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Cheshire Life - - Education - Kate Jones

With schools closed and ex­ams can­celled, there are many ways you can help chil­dren to con­tinue learn­ing

as a rich source of in­for­ma­tion. If at­ten­tion in your home class­room be­gins to flag, the or­gan­i­sa­tion sug­gests try­ing a dif­fer­ent ac­tiv­ity to en­gage chil­dren, such as colour­ing books, puz­zles or board games. (The Bri­tish Psy­cho­log­i­cal So­ci­ety’s Di­vi­sion of Ed­u­ca­tional and Child Psy­chol­ogy (DECP) notes that play is fun­da­men­tal to the de­vel­op­ment and well­be­ing of chil­dren of all ages.) Ni­cola adds that an on­line tu­tor can keep stu­dents on track with syl­labuses and help fill in knowl­edge gaps.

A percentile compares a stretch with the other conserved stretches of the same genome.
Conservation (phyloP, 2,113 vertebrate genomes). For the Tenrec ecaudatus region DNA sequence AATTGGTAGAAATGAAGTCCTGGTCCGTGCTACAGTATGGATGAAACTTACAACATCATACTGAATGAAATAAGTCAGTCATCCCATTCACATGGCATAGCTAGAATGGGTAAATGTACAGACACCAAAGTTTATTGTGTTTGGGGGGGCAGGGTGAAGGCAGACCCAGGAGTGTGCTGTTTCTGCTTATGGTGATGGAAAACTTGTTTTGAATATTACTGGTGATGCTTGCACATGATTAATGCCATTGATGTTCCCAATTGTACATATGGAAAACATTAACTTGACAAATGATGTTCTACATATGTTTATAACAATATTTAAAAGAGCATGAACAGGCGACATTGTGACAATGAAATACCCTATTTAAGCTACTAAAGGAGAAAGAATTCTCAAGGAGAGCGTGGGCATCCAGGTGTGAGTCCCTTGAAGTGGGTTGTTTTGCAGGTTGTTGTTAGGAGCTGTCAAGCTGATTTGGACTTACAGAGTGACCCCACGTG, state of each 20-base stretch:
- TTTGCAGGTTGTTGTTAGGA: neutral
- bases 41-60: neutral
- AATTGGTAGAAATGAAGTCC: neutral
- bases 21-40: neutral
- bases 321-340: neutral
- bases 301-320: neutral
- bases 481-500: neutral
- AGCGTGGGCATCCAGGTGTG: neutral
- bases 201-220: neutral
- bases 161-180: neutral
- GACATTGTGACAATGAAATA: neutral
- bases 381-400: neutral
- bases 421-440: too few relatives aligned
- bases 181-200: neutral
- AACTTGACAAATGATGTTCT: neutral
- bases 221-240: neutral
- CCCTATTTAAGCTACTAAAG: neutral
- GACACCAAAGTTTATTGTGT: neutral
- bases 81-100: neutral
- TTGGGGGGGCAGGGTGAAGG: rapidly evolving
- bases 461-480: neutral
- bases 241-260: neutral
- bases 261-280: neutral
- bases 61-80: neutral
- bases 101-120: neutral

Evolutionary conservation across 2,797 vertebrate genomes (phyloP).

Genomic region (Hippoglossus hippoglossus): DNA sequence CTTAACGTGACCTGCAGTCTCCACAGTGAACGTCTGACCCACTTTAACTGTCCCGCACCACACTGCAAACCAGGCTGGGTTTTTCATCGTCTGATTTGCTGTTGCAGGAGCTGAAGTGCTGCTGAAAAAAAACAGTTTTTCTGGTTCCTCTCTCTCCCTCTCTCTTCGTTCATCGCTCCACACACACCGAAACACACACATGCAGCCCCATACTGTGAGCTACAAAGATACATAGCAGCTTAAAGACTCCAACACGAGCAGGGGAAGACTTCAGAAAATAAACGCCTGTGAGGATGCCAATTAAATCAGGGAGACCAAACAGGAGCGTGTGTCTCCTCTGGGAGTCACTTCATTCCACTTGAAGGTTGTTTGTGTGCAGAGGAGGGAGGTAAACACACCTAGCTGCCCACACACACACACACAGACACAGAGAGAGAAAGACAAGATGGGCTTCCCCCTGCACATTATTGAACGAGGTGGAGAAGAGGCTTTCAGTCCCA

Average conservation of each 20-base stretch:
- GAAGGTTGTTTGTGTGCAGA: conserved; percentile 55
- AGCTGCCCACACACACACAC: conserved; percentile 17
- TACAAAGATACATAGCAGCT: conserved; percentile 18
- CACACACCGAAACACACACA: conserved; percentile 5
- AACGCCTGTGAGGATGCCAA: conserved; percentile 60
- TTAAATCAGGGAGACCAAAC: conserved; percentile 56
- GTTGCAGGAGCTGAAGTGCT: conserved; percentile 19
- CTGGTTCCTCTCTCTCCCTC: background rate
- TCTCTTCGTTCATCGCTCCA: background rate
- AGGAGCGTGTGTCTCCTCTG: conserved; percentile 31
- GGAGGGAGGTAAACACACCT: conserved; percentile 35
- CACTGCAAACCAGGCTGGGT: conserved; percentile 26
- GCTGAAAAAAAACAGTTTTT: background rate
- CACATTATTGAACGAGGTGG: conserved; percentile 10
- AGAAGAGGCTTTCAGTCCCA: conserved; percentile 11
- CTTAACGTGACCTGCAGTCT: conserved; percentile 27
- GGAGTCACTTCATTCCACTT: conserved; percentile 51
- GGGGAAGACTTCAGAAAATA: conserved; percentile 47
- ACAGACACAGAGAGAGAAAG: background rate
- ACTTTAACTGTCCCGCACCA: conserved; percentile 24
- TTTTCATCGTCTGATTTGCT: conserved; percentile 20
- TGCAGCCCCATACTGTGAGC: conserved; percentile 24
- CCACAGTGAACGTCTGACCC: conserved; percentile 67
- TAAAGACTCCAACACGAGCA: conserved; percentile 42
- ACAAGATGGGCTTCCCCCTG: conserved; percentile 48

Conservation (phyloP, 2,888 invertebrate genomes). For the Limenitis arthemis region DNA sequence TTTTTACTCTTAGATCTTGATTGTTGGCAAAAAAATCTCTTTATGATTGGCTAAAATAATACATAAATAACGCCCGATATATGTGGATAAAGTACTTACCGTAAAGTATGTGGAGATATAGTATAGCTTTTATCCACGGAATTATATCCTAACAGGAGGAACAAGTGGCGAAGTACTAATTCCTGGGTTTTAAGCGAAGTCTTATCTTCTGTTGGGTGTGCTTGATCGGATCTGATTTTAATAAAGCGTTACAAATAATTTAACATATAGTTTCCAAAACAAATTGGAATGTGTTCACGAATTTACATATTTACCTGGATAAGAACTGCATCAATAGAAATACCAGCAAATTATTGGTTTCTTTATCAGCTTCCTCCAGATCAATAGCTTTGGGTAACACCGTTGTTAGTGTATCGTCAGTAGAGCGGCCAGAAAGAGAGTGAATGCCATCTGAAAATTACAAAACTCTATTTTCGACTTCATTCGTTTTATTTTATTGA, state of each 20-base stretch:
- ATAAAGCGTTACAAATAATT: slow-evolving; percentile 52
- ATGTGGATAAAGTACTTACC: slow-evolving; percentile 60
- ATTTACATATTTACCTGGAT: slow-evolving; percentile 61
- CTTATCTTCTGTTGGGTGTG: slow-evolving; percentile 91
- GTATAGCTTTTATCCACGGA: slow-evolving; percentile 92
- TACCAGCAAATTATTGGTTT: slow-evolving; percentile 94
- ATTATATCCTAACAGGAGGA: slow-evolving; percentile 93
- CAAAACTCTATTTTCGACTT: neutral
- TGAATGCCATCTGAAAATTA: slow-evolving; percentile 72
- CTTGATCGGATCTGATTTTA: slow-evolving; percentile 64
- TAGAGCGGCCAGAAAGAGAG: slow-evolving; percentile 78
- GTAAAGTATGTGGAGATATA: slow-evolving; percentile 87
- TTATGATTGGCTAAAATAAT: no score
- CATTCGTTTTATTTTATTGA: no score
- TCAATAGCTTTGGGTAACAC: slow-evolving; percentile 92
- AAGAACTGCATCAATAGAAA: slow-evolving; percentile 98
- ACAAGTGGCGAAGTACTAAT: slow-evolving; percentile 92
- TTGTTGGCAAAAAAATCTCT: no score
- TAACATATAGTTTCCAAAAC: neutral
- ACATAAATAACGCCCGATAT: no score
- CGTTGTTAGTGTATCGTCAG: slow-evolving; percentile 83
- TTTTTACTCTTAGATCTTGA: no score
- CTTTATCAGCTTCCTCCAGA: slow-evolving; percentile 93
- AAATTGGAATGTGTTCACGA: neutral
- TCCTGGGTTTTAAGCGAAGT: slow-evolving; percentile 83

The DECP ad­vises that stress and anx­i­ety in such a strange and un­pre­dictable sit­u­a­tion is nor­mal, but that rou­tine and struc­ture help chil­dren feel se­cure in uncer­tain times.

Rolling news cov­er­age ac­cess should be re­stricted, and your child should be re­as­sured that it is the adults’ job to keep them safe. You should also help them main­tain friend­ships through phone calls, on­line com­mu­ni­ca­tion and let­ters (although Ni­cola warns that when so­cial me­dia fu­els feel­ings of iso­la­tion and anx­i­ety, it is neg­a­tive for your child’s men­tal health).

As for young peo­ple with can­celled ex­ams, DECP mem­bers ad­vised par­ents and car­ers in March to tell them the Prime Min­is­ter has said they will get the qual­i­fi­ca­tions they have worked for.

Above all, as­sure your child ev­ery­thing will work out in the end. Grades might be uncer­tain, but it’s health and hap­pi­ness that are the most im­por­tant things.

ABOVE: Set up an area where your child can work

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